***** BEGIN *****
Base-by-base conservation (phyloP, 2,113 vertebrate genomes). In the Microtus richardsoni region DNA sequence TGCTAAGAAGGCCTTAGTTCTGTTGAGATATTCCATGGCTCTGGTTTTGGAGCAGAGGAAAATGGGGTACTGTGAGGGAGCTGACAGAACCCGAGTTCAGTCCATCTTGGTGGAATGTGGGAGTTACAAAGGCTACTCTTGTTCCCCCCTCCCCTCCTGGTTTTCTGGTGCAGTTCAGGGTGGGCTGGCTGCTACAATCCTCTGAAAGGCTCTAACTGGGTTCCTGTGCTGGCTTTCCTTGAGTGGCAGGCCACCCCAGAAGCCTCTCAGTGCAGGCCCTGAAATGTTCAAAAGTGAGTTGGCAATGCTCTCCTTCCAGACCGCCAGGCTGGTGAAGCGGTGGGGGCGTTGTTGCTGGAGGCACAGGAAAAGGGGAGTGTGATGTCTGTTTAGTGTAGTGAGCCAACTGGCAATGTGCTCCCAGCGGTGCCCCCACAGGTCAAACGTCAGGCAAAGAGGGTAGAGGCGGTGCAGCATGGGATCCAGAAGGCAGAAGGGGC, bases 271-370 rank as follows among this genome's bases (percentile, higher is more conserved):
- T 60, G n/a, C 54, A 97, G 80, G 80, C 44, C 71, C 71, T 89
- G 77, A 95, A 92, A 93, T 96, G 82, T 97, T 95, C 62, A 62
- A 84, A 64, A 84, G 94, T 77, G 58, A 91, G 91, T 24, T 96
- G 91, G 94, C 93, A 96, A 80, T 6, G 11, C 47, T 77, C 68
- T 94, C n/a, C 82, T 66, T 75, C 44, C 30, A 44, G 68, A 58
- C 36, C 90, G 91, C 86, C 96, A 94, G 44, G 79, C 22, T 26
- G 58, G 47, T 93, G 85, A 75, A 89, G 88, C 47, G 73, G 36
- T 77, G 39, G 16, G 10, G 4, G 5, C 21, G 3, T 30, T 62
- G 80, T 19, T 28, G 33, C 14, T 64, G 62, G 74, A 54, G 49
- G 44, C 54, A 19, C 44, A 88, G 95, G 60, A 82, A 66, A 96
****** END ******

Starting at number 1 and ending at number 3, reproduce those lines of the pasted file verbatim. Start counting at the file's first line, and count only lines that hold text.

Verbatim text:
Base-by-base conservation (phyloP, 2,113 vertebrate genomes). In the Microtus richardsoni region DNA sequence TGCTAAGAAGGCCTTAGTTCTGTTGAGATATTCCATGGCTCTGGTTTTGGAGCAGAGGAAAATGGGGTACTGTGAGGGAGCTGACAGAACCCGAGTTCAGTCCATCTTGGTGGAATGTGGGAGTTACAAAGGCTACTCTTGTTCCCCCCTCCCCTCCTGGTTTTCTGGTGCAGTTCAGGGTGGGCTGGCTGCTACAATCCTCTGAAAGGCTCTAACTGGGTTCCTGTGCTGGCTTTCCTTGAGTGGCAGGCCACCCCAGAAGCCTCTCAGTGCAGGCCCTGAAATGTTCAAAAGTGAGTTGGCAATGCTCTCCTTCCAGACCGCCAGGCTGGTGAAGCGGTGGGGGCGTTGTTGCTGGAGGCACAGGAAAAGGGGAGTGTGATGTCTGTTTAGTGTAGTGAGCCAACTGGCAATGTGCTCCCAGCGGTGCCCCCACAGGTCAAACGTCAGGCAAAGAGGGTAGAGGCGGTGCAGCATGGGATCCAGAAGGCAGAAGGGGC, bases 271-370 rank as follows among this genome's bases (percentile, higher is more conserved):
- T 60, G n/a, C 54, A 97, G 80, G 80, C 44, C 71, C 71, T 89
- G 77, A 95, A 92, A 93, T 96, G 82, T 97, T 95, C 62, A 62